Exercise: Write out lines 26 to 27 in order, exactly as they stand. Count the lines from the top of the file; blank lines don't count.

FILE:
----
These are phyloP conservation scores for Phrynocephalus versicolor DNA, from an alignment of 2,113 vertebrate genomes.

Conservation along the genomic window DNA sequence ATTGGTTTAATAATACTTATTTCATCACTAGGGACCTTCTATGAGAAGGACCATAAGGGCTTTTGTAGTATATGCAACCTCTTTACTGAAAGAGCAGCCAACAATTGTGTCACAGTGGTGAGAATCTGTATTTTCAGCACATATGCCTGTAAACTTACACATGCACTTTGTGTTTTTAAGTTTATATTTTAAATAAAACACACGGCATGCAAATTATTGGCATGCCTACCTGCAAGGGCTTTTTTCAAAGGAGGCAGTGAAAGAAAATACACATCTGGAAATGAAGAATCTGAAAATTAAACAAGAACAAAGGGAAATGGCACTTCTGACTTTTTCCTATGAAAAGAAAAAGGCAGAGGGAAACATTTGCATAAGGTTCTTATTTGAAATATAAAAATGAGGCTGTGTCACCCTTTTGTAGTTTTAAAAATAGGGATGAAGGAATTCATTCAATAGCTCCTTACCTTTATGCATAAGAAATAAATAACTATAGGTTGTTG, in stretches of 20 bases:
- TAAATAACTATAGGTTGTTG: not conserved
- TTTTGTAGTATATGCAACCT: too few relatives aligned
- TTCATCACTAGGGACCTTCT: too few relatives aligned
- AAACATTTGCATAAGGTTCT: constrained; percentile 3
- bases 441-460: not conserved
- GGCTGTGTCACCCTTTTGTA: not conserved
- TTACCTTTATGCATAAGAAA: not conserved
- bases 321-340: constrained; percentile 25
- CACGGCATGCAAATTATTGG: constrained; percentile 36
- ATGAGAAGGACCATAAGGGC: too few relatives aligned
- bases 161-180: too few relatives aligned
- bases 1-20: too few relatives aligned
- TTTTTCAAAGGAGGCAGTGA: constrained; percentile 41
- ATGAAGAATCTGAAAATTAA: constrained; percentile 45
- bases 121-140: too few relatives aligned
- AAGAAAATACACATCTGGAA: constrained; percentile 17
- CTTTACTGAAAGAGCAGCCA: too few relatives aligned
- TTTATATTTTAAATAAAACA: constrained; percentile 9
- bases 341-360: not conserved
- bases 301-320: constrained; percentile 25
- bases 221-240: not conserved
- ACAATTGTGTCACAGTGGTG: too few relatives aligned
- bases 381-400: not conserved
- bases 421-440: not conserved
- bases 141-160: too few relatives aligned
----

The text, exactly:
- bases 421-440: not conserved
- bases 141-160: too few relatives aligned